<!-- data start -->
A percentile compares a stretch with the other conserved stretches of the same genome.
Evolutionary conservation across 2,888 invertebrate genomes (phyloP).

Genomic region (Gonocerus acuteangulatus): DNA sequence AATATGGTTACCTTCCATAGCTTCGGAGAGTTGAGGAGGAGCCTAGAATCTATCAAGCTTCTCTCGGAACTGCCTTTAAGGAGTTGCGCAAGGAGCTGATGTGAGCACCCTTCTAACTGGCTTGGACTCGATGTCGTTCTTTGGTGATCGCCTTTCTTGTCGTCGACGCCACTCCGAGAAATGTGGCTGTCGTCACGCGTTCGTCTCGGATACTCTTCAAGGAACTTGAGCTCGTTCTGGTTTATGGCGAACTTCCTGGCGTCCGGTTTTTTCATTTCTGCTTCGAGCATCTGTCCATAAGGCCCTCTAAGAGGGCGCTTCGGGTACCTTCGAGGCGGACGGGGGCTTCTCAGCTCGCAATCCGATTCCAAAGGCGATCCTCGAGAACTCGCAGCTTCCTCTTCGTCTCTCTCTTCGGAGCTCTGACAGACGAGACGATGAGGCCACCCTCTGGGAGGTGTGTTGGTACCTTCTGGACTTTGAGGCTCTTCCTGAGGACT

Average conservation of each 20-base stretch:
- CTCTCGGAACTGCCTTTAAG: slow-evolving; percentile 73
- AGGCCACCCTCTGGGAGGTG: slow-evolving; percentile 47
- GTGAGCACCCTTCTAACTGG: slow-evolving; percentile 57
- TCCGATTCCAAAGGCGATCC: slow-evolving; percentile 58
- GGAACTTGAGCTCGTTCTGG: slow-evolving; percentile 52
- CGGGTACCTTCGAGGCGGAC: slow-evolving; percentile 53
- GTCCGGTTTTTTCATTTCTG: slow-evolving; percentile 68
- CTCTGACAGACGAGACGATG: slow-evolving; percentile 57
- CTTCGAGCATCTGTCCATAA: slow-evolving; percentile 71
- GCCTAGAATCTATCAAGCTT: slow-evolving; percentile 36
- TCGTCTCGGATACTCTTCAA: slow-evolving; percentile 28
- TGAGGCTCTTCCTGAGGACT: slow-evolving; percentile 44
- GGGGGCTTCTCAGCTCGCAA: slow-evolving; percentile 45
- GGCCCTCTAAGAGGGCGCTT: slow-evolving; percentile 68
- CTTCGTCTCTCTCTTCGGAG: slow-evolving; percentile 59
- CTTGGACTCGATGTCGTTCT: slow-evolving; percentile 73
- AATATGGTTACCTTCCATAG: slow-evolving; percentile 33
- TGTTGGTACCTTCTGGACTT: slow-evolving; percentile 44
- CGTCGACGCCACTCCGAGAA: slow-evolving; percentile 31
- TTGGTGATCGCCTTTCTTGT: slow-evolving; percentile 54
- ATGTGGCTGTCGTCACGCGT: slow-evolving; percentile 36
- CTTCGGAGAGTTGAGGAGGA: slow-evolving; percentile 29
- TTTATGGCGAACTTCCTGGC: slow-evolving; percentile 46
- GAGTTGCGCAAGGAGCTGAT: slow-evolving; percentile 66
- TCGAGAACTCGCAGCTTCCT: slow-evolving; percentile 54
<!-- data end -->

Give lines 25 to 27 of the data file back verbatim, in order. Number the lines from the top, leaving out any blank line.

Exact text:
- ATGTGGCTGTCGTCACGCGT: slow-evolving; percentile 36
- CTTCGGAGAGTTGAGGAGGA: slow-evolving; percentile 29
- TTTATGGCGAACTTCCTGGC: slow-evolving; percentile 46